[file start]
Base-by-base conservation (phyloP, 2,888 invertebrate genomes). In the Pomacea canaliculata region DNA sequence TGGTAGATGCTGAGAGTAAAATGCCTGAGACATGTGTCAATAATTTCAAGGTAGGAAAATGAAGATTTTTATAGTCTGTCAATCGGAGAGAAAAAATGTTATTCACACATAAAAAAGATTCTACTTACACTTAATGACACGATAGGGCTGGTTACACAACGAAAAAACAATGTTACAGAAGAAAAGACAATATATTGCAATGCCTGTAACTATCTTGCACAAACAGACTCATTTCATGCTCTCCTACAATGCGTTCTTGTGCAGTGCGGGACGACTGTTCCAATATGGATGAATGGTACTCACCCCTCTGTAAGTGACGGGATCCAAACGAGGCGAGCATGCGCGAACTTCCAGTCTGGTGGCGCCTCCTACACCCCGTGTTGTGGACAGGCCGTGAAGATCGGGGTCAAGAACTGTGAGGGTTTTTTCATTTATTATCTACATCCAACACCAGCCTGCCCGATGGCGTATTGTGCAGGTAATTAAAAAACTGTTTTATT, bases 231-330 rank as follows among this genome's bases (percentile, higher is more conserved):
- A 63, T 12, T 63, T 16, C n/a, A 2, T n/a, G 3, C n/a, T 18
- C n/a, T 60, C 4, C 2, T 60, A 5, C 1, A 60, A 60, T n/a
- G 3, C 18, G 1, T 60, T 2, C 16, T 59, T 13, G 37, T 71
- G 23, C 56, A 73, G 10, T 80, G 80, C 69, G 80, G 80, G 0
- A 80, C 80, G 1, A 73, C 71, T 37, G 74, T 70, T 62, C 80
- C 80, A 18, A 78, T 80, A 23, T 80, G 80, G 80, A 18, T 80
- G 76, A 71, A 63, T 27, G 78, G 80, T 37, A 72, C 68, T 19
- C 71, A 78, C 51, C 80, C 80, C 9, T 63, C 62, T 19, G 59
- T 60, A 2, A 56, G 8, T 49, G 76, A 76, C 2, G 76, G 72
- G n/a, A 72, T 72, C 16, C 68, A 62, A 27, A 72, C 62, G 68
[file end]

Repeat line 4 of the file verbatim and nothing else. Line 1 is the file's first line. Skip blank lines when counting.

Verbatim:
- G 3, C 18, G 1, T 60, T 2, C 16, T 59, T 13, G 37, T 71